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The real impact of remote learning - from our students’ perspective

  12 February 2021

The real impact of remote learning - from our students’ perspective

Since schools in the UK once again found themselves facing closure at the beginning of the Spring Term, our news feeds have been filled with articles, statistics and discussions about the successes and challenges of remote learning. 


Much has been written not only by teachers and educationalists, but parents and families, government organisations, and independent charities about the pros and cons of virtual ‘school’. But in the midst of the Google classroom and a full-timetable of online lessons, there is one voice that is in danger of being overlooked: that of our students. 

As we reach the end of this half term, we turn to the students of KPS to hear their thoughts on how remote learning has gone over the last six weeks. 

Many students found that the full-time use of technology has increased their confidence in using different software and applications. As one student puts it: “The best part of remote learning is that it makes you better with technology and makes you realise what an adult who is sitting behind an office the whole day would feel”. In addition, the use of a laptop has made note-taking much more accessible for some: “The best part of remote learning is that work is accessible” and "there is an ease to writing notes.” 

Remote learning has also helped some students with their confidence, taking away the pressure of speaking in front of a class which can be daunting: “I can get really nervous when I'm around [others], so working online has given me more courage to participate in class”.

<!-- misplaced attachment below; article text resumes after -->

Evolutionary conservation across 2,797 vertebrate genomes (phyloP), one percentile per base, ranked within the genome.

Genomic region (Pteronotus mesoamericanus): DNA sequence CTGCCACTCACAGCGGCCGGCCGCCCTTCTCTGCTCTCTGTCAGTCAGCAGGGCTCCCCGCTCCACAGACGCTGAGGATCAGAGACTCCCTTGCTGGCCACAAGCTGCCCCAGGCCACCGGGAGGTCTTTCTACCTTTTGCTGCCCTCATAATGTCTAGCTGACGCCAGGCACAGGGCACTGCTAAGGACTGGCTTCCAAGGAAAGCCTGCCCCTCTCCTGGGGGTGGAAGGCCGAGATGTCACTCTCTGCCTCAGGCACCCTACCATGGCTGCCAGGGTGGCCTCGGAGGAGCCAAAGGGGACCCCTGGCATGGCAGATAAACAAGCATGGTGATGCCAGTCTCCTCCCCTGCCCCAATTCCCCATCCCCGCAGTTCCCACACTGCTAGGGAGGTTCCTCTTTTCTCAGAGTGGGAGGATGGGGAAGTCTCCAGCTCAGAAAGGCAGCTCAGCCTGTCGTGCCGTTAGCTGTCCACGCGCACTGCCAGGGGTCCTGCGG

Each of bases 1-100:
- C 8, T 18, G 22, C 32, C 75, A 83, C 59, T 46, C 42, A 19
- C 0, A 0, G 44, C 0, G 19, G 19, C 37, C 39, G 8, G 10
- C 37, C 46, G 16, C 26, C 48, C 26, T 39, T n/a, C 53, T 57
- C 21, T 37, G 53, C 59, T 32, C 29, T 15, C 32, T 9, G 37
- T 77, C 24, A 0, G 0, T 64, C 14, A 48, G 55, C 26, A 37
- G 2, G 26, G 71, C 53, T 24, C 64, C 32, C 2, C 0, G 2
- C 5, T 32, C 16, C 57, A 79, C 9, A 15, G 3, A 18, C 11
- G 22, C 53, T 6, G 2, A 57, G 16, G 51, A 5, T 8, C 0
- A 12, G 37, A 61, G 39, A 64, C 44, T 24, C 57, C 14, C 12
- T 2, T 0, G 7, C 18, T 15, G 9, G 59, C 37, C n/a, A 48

Despite missing their friends, a number of students enjoyed being able to spend time with their loved ones during the school day, which they wouldn’t normally do: “[I have enjoyed] being able to see my family in break time”. 

Similarly, learning from the comfort of their own homes has meant that students can spend their short breaks refining and perfecting their talents and hobbies away from the screen, even giving them a platform to share their interests and hobbies outside of school with their classmates. One student was excited that he could “show my talent easily because I can get my guitar whenever I want.” Another commented: “I've found I have more time to do things that I want to do”

Finally, several students observed that the new way of learning has given them more self-awareness, helping them to better understand how they like to learn, what helps them focus, and what they find distracting.  One student observed that “the best part of remote learning is focusing on yourself more”. Developing an understanding of their own best-learning practices is crucial to students’ success, and will serve them for many years to come. 

At Kensington Park School, we are proud to have developed a model of remote learning that has not only ensured students continue to follow a full teaching timetable, with ongoing pastoral support and co-curricular provision, but has encouraged them to take ownership of their learning, and develop crucial life skills, such as organisation, self-discipline, and independence. We are committed to listening and responding to the needs of our school community, our staff, students and parents; if you have any questions about remote teaching and learning this term, please do contact your son’s or daughter’s tutor or a member of our senior leadership team. 






Lower School

Kensington Park School (Years 7-11),
40-44 Bark Place,
London,
W2 4AT

Tel: +44 (0)20 7616 4400


Sixth Form

Kensington Park School Sixth Form,
59 Queen's Gate,
South Kensington, London,
SW7 5JP, UK

Tel: +44 (0)20 7225 0577


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